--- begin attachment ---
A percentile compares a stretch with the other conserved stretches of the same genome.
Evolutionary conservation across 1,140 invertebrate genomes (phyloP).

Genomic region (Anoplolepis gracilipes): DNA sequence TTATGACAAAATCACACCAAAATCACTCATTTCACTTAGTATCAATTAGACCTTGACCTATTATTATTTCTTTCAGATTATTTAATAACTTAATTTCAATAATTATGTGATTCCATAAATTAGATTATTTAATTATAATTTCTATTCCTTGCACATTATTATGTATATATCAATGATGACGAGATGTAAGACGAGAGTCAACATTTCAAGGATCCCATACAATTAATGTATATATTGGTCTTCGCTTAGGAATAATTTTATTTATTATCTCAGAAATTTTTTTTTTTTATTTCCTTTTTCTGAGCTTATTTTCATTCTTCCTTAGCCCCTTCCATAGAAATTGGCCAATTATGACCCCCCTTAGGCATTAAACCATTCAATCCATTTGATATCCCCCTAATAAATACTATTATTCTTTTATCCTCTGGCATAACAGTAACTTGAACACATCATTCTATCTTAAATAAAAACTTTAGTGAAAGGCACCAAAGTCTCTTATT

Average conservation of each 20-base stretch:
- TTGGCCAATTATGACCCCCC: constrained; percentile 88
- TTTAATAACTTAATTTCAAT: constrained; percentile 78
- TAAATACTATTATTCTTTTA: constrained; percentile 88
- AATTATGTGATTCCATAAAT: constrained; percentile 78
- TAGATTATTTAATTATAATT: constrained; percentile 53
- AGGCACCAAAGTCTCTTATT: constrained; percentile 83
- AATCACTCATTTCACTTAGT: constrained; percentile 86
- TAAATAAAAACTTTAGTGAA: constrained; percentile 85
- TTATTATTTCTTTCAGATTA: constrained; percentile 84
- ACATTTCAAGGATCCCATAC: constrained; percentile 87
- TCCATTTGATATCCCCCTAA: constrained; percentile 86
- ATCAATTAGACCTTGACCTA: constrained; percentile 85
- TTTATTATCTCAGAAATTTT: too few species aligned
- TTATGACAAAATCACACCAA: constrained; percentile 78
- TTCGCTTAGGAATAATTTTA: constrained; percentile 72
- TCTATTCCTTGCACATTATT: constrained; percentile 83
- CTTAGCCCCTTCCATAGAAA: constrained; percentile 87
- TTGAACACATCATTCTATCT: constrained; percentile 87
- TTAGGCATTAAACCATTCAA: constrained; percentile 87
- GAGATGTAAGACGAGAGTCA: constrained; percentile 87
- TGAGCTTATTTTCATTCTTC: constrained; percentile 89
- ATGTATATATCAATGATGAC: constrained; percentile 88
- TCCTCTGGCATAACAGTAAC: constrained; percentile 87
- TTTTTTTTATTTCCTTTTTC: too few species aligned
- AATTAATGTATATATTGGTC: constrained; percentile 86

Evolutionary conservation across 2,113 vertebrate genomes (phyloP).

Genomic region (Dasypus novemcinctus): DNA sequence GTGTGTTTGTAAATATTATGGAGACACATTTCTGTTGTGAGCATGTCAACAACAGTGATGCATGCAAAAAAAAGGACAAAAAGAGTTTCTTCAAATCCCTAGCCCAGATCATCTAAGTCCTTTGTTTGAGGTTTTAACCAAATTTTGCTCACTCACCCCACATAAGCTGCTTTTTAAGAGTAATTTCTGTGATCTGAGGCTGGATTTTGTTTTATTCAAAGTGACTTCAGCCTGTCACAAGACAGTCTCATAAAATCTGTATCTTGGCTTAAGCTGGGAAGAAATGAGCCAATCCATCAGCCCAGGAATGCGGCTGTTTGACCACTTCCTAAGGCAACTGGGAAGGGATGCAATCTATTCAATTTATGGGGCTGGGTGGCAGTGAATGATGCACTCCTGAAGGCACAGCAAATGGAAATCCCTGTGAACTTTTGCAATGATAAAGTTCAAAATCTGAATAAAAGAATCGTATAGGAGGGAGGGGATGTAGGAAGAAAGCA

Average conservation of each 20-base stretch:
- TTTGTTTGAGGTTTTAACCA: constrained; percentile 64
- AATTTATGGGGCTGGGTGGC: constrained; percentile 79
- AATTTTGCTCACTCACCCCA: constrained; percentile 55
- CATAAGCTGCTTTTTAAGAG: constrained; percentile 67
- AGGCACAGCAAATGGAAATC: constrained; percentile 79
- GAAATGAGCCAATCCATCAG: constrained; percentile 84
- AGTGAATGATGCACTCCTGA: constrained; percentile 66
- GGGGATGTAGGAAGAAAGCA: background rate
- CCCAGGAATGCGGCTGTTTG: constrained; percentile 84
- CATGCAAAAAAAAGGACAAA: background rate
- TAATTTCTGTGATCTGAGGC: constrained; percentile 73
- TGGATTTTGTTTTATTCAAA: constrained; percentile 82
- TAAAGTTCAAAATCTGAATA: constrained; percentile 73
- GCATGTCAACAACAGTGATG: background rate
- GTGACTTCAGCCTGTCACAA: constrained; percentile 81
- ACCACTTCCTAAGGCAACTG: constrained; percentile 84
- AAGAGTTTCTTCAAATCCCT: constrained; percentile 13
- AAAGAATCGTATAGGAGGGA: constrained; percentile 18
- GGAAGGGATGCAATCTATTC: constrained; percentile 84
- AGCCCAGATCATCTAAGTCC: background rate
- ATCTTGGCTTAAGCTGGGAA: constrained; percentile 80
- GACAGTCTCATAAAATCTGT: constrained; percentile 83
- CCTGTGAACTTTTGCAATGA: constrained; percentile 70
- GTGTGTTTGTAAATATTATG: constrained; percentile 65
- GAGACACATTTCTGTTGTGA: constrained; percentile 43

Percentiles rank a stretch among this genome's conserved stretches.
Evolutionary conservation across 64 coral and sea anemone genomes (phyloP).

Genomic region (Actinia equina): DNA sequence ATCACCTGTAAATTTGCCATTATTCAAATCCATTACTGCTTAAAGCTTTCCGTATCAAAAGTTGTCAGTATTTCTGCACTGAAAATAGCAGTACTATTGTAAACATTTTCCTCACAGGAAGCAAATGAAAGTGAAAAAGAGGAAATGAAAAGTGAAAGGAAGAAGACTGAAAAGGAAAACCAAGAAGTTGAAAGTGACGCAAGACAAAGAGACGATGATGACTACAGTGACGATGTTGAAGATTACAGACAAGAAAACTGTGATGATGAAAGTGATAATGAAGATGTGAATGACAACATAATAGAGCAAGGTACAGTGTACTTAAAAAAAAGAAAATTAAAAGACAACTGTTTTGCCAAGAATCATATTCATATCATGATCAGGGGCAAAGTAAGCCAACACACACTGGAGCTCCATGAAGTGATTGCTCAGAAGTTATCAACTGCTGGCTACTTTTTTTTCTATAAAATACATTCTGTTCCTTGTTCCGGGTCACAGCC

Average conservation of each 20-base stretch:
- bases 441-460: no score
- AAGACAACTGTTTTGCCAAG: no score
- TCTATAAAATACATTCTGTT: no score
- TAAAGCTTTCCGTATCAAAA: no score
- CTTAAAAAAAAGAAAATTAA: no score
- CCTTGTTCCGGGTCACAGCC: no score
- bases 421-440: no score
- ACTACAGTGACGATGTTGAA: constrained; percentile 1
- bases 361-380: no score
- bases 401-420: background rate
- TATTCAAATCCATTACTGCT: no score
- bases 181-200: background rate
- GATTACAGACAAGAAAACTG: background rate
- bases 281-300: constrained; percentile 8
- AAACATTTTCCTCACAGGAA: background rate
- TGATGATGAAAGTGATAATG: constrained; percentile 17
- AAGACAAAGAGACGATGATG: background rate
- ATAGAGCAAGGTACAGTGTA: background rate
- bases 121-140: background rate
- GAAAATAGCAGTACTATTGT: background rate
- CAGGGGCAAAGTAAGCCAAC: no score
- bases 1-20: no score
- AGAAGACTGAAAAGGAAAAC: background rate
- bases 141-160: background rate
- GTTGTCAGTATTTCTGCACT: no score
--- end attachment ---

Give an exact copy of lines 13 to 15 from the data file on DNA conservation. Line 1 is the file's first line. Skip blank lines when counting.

- TTATTATTTCTTTCAGATTA: constrained; percentile 84
- ACATTTCAAGGATCCCATAC: constrained; percentile 87
- TCCATTTGATATCCCCCTAA: constrained; percentile 86